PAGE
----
Category Archives: Green Roof News

Green roof poll 1 – do the public think nature or engineering

Green roof poll 1 – do the public think nature or engineering

Do the public think green roofs are about nature or engineering? This question launched our first green roof poll of 2018. The clear answer is the public think green roofs are about nature. Of course a simple perceptual question doesn’t drill down to a granular level. It does, however, present give a taste, in the…

A green roof solar boost –  and a boost for nature too

A green roof solar boost – and a boost for nature too

Do green roofs provide a solar boost? New research in Kansas certainly suggest they do. Whilst a boost to energy is important, the biosolar approach should also boost nature. New research in London does just that.   Green roof solar boost research A solar panel is most efficient when the ambient temperature is around 25°C.…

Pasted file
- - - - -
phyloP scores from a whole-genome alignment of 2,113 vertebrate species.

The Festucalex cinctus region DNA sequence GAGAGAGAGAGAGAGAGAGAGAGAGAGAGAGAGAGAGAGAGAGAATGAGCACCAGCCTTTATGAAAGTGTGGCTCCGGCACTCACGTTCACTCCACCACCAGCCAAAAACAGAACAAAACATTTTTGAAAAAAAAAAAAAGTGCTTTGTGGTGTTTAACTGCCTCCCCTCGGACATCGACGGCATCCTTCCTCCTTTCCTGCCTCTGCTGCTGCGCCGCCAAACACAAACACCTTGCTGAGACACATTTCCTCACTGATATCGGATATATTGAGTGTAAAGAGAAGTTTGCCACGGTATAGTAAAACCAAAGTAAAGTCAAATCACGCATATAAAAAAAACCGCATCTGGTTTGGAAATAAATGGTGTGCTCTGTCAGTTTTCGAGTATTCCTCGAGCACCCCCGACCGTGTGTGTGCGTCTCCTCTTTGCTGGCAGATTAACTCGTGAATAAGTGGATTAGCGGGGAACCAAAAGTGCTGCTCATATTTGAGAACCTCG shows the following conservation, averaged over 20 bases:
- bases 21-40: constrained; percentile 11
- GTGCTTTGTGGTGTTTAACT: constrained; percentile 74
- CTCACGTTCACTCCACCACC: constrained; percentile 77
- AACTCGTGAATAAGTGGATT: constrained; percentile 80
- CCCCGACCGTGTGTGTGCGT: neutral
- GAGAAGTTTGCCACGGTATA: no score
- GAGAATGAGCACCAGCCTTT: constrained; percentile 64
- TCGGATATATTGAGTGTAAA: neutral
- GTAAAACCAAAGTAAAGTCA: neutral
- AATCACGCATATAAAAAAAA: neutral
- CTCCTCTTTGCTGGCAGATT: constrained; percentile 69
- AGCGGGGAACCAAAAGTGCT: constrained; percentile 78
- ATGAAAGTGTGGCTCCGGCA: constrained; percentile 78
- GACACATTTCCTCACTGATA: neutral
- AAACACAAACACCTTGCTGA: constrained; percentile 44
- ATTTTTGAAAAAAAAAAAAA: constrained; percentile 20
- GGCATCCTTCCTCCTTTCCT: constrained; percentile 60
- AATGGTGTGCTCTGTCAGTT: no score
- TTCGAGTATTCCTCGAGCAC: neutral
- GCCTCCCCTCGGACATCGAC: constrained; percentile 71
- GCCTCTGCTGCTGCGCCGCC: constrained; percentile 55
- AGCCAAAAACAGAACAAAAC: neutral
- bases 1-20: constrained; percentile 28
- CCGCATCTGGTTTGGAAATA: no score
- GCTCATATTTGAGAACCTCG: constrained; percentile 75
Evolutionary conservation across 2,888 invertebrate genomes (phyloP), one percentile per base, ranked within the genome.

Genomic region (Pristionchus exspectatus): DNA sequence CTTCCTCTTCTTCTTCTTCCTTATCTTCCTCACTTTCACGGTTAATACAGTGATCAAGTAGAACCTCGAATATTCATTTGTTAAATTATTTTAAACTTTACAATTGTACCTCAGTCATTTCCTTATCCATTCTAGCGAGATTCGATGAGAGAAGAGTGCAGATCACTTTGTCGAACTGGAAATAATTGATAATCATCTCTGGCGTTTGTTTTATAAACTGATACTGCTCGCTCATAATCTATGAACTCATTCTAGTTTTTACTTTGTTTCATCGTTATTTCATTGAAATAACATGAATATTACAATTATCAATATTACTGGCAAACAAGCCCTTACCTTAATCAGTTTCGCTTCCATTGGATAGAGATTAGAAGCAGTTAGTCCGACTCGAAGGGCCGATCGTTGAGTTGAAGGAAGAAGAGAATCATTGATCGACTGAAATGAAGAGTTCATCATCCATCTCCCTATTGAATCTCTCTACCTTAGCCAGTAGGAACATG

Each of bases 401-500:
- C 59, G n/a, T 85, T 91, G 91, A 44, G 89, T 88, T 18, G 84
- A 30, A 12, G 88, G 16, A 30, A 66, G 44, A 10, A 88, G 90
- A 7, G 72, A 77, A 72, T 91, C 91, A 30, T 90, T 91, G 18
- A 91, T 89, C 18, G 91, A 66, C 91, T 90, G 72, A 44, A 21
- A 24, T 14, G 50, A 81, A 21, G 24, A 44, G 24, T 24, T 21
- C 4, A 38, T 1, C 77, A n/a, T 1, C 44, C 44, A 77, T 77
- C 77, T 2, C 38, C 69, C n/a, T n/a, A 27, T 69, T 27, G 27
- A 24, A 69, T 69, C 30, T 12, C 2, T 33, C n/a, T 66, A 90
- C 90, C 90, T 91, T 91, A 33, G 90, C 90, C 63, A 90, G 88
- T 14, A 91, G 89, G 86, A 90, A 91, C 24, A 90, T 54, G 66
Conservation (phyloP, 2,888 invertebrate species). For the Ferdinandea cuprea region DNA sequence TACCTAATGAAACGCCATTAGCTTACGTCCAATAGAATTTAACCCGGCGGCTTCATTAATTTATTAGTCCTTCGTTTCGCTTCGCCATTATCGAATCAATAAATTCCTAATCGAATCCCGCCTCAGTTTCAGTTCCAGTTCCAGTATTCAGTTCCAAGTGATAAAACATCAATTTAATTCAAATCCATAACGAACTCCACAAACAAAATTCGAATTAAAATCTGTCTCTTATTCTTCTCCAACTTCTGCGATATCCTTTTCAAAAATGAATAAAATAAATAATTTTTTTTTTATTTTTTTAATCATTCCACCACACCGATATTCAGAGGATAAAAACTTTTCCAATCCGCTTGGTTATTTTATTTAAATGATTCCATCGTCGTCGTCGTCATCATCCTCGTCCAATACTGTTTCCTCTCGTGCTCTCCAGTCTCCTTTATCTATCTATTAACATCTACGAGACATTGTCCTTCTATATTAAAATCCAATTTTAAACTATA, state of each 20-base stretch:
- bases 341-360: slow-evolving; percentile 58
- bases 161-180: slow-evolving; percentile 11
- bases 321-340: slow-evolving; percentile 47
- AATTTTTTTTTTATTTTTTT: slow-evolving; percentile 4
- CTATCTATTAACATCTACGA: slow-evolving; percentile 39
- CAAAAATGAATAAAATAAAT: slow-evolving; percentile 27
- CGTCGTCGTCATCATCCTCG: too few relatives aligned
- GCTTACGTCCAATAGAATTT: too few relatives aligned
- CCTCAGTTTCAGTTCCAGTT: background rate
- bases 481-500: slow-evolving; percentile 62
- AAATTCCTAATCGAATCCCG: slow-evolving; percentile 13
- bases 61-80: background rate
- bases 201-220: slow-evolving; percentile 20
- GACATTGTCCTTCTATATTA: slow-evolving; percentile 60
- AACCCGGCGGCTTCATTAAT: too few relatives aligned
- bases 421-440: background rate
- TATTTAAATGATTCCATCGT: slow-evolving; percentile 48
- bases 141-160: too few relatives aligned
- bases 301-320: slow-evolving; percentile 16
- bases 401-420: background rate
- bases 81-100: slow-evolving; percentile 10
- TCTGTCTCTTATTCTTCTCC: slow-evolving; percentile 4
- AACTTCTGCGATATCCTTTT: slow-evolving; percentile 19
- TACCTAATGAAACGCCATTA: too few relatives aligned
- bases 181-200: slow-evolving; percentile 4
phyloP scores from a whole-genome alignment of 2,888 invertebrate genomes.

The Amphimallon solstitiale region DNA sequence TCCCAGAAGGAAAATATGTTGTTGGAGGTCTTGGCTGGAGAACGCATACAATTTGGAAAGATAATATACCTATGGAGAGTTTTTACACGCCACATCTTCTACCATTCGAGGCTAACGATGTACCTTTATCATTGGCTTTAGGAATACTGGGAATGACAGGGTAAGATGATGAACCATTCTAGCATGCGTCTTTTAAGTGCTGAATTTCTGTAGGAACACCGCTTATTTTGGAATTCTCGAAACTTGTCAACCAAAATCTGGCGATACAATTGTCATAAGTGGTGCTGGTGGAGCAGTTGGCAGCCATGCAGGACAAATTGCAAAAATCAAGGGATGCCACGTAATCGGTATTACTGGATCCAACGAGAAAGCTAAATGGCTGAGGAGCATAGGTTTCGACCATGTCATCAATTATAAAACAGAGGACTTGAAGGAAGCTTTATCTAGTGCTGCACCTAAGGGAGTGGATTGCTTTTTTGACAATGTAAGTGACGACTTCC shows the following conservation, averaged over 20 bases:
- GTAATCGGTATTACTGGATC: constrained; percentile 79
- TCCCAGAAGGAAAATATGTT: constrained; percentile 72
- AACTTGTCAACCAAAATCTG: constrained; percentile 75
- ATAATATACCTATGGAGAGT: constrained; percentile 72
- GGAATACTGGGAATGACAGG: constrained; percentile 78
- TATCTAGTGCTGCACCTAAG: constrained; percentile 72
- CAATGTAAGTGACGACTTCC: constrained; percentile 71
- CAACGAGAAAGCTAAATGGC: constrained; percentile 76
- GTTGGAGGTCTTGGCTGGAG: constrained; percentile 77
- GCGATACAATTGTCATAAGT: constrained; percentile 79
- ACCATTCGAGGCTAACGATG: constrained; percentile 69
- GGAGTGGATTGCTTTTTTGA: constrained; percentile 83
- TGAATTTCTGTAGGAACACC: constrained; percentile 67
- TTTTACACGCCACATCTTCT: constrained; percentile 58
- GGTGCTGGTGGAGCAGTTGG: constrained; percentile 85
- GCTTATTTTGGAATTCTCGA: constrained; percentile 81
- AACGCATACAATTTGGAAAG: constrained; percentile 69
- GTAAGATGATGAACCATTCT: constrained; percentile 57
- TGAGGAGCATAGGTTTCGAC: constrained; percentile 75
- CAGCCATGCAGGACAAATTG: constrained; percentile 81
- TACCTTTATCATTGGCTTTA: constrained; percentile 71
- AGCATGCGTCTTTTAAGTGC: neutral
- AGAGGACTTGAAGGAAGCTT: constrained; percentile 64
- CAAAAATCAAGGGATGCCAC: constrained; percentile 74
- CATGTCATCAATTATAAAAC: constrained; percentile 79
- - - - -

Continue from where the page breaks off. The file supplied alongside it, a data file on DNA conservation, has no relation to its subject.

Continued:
How big is the UK green roof market? We are finding out

How big is the UK green roof market? We are finding out

How big is the UK green roof market? To find out, Livingroofs.org has just launched the national UK Green Roof Market Survey 2016. In association with GRO the Green Roof Organisation and Chaucer Landscape Management, Livingroofs.org is assessing the size and value of the UK green roof market, including barriers and drivers to uptake.

New bee for England – is it using green roofs in London?

New bee for England – is it using green roofs in London?

A new bee discovered this year in a small park in London is making the news. The English name for the new species is the Viper’s Bugloss Mason Bee (Hoplitis adunca) after the species’ main food plant. As Viper’s Bugloss is common across the green roofs of London, we are wondering whether it is already using London’s green…

Creating habitat for breeding solitary bees – London

Creating habitat for breeding solitary bees – London

Whilst a good green roof designed for biodiversity will be attractive to many pollinators, providing nesting habitat is also an important consideration. Green roofs not only provide adequate forage for pollinators, but can also provide nesting for some species in the substrate. London has probably one of the largest bee hotels on a green roof in the world.